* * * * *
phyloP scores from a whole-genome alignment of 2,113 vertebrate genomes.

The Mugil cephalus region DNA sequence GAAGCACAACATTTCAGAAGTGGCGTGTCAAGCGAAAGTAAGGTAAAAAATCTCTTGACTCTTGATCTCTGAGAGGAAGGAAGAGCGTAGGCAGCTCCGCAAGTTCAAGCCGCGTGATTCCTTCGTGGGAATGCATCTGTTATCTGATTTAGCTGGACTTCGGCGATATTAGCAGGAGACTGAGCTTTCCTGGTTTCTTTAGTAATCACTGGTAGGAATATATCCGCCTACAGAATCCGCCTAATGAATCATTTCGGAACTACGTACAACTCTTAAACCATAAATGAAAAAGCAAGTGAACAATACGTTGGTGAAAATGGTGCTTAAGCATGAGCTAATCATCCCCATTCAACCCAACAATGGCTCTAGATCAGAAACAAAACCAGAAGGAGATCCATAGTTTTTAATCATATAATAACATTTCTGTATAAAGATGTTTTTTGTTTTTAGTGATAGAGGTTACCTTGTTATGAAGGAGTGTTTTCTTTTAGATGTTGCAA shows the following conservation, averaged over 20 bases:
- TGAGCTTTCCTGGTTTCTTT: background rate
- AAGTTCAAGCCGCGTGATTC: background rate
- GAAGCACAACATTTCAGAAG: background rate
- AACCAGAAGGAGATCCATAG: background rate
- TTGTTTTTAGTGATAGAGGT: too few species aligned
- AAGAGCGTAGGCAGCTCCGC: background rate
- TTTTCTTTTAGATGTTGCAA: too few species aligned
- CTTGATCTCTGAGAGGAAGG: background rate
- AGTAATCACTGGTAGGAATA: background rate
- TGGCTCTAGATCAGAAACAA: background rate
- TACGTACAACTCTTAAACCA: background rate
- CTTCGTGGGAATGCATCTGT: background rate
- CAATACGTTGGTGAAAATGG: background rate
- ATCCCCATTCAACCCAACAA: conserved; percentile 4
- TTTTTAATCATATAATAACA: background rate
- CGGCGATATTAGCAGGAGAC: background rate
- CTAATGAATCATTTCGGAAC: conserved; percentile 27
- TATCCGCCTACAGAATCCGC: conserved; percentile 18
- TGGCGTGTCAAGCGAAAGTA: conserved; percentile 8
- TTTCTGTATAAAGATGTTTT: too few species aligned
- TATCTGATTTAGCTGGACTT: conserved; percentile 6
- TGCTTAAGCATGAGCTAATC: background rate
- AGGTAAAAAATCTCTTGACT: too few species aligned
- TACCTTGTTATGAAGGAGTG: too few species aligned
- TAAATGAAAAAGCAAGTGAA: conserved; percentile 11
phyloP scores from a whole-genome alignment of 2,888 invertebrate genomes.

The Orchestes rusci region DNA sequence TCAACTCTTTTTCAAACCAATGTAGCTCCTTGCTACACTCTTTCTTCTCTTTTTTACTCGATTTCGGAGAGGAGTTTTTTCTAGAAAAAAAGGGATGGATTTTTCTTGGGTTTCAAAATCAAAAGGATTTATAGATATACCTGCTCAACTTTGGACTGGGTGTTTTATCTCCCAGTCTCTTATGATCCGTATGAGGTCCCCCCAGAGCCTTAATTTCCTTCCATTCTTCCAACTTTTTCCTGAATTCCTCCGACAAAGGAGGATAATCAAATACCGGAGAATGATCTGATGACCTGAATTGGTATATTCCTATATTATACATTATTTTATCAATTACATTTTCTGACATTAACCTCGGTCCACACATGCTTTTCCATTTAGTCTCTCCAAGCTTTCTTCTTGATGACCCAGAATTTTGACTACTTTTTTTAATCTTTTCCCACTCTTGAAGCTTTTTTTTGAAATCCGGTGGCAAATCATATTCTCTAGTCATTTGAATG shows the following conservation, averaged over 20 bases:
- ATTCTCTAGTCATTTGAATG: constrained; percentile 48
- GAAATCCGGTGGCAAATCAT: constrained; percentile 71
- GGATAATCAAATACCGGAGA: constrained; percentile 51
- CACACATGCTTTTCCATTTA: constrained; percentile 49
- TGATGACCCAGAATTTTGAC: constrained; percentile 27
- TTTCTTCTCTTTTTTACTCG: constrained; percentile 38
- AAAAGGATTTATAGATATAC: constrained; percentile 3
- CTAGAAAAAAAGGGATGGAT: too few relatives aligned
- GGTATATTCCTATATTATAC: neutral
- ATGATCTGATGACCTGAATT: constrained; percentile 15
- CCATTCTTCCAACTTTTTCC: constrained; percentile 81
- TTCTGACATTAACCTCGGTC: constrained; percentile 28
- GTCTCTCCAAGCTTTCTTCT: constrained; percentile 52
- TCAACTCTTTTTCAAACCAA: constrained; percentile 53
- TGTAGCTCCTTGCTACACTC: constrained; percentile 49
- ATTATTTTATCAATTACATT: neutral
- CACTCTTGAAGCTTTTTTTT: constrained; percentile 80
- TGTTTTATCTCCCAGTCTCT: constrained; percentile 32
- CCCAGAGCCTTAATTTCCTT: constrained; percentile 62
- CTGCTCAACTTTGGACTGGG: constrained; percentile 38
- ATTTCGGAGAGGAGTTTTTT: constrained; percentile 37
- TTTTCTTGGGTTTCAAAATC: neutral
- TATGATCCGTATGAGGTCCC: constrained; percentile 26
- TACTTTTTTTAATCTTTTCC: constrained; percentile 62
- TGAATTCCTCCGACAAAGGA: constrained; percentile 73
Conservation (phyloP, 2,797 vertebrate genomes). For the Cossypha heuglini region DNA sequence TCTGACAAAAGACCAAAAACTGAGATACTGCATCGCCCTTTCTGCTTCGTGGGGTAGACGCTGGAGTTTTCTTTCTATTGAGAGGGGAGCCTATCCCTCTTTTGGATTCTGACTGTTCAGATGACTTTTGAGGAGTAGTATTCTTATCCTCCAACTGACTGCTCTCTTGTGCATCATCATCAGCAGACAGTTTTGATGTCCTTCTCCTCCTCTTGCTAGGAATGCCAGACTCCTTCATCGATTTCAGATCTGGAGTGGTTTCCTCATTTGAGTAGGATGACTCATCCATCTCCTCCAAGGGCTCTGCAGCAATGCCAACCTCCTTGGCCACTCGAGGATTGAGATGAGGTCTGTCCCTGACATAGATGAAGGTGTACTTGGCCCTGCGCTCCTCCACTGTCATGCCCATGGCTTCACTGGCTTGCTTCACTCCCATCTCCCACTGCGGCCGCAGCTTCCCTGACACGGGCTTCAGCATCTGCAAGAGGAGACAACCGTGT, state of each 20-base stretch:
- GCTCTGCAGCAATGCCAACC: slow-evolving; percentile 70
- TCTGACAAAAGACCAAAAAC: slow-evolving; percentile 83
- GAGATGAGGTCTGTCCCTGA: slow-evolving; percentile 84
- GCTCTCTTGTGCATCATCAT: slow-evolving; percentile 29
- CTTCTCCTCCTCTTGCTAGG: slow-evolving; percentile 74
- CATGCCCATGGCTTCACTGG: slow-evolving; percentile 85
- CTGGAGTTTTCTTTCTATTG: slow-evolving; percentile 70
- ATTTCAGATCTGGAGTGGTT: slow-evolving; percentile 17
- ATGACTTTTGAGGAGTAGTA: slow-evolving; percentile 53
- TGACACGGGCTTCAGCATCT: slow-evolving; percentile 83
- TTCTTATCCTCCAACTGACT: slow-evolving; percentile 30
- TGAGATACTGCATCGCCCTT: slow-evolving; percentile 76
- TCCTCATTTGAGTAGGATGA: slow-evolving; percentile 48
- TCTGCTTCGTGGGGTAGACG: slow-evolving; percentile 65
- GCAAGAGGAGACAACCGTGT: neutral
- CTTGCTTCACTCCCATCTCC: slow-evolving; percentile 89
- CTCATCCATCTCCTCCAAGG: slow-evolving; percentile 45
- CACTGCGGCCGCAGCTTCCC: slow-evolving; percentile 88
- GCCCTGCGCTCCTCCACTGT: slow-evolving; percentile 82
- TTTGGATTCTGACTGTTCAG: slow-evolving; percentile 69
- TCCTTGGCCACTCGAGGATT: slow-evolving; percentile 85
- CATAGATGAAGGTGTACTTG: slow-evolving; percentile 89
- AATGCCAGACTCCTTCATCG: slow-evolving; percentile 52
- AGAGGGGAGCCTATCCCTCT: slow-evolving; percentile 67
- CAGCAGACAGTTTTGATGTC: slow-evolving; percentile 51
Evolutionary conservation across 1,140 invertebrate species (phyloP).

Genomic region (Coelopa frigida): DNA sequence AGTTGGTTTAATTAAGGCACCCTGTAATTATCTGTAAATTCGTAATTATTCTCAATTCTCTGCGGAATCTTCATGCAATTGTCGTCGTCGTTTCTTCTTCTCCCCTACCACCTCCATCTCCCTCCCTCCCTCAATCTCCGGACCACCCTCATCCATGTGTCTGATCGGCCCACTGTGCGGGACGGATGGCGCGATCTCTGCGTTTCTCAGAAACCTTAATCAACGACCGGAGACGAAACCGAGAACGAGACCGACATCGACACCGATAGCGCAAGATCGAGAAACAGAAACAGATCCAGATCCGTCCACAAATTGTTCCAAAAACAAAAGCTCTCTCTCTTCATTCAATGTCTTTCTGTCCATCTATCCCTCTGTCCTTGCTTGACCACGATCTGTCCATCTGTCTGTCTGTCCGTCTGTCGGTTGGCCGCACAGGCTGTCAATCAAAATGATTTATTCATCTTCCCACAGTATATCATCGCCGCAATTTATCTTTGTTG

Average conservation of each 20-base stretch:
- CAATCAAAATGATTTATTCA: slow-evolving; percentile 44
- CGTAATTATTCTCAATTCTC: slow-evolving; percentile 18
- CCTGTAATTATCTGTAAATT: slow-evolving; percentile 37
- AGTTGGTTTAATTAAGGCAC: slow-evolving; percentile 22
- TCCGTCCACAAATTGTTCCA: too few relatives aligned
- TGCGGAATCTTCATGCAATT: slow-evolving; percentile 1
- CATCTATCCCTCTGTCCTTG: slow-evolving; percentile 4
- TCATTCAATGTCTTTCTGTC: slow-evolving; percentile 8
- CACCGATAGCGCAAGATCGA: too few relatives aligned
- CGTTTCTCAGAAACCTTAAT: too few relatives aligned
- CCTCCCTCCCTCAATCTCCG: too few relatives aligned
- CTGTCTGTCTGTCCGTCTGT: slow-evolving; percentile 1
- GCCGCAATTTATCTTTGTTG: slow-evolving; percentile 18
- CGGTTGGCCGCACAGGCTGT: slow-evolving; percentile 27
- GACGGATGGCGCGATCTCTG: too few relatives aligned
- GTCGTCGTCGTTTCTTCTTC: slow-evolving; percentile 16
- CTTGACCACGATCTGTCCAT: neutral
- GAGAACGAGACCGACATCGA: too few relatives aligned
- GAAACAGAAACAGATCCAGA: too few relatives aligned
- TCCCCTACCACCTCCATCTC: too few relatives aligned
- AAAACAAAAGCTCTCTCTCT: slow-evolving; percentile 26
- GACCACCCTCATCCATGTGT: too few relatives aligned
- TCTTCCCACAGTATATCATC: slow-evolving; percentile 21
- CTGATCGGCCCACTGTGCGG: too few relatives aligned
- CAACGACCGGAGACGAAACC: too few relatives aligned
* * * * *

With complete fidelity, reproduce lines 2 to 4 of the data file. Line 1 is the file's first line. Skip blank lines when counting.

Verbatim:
The Mugil cephalus region DNA sequence GAAGCACAACATTTCAGAAGTGGCGTGTCAAGCGAAAGTAAGGTAAAAAATCTCTTGACTCTTGATCTCTGAGAGGAAGGAAGAGCGTAGGCAGCTCCGCAAGTTCAAGCCGCGTGATTCCTTCGTGGGAATGCATCTGTTATCTGATTTAGCTGGACTTCGGCGATATTAGCAGGAGACTGAGCTTTCCTGGTTTCTTTAGTAATCACTGGTAGGAATATATCCGCCTACAGAATCCGCCTAATGAATCATTTCGGAACTACGTACAACTCTTAAACCATAAATGAAAAAGCAAGTGAACAATACGTTGGTGAAAATGGTGCTTAAGCATGAGCTAATCATCCCCATTCAACCCAACAATGGCTCTAGATCAGAAACAAAACCAGAAGGAGATCCATAGTTTTTAATCATATAATAACATTTCTGTATAAAGATGTTTTTTGTTTTTAGTGATAGAGGTTACCTTGTTATGAAGGAGTGTTTTCTTTTAGATGTTGCAA shows the following conservation, averaged over 20 bases:
- TGAGCTTTCCTGGTTTCTTT: background rate
- AAGTTCAAGCCGCGTGATTC: background rate